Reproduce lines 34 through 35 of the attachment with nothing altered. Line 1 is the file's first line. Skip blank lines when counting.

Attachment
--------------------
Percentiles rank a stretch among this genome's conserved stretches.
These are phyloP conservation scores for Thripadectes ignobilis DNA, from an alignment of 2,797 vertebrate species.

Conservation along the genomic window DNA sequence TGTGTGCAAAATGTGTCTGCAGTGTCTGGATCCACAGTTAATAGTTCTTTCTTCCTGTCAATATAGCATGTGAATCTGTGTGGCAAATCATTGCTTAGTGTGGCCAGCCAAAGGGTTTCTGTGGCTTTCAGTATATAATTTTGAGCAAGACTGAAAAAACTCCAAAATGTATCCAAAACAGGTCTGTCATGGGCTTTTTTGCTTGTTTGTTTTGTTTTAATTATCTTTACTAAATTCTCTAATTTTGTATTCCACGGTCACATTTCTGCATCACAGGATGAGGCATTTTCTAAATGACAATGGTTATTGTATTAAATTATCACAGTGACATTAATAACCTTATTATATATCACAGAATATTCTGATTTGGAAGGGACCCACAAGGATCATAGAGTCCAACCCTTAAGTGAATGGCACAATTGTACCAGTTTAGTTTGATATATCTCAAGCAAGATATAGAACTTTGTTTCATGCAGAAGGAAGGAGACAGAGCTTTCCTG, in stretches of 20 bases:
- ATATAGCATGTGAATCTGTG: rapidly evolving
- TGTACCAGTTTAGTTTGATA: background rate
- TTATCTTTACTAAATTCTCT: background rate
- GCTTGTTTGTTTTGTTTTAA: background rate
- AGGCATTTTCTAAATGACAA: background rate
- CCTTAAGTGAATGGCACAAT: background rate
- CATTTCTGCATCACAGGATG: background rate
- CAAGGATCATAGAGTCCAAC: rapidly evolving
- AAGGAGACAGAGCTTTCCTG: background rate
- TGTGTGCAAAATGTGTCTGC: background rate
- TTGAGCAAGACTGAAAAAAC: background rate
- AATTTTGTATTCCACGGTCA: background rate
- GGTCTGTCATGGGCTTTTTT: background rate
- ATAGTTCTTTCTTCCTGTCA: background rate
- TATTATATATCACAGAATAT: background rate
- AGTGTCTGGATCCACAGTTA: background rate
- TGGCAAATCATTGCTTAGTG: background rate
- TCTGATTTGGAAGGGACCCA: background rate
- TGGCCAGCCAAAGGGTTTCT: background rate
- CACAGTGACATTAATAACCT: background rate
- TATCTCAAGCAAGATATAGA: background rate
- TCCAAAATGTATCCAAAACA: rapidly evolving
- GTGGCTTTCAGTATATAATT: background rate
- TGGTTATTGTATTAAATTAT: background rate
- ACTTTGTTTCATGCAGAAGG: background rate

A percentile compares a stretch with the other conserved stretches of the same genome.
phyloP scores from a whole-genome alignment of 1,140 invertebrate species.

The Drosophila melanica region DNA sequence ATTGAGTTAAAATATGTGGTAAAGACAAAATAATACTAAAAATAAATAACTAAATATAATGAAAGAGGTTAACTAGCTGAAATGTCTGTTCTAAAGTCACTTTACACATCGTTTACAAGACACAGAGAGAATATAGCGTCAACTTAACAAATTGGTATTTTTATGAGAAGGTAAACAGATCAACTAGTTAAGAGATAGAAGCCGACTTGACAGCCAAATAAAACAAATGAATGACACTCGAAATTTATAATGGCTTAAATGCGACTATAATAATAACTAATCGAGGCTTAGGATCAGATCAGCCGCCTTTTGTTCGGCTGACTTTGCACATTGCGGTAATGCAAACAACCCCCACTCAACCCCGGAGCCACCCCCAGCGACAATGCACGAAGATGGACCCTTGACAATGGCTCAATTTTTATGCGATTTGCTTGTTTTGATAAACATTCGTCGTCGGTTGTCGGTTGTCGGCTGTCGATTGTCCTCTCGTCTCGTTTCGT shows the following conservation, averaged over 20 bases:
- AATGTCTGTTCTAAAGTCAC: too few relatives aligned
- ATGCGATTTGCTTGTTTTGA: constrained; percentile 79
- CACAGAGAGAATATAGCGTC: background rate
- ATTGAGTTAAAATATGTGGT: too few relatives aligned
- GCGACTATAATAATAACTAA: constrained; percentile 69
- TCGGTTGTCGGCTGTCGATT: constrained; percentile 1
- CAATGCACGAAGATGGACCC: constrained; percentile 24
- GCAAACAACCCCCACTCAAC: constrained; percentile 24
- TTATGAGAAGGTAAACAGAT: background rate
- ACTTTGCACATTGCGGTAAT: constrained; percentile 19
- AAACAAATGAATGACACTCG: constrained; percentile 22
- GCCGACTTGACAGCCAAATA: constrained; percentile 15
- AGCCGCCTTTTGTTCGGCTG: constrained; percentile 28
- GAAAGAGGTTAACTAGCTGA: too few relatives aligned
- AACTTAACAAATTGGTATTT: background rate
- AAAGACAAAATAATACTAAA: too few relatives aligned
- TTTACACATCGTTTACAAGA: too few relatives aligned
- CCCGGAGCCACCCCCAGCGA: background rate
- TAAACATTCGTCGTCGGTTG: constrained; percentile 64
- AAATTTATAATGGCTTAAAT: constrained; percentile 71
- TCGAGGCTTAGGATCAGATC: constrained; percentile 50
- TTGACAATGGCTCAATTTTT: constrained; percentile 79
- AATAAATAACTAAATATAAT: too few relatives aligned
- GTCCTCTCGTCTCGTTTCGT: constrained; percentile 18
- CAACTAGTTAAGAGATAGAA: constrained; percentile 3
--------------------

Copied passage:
- CACAGAGAGAATATAGCGTC: background rate
- ATTGAGTTAAAATATGTGGT: too few relatives aligned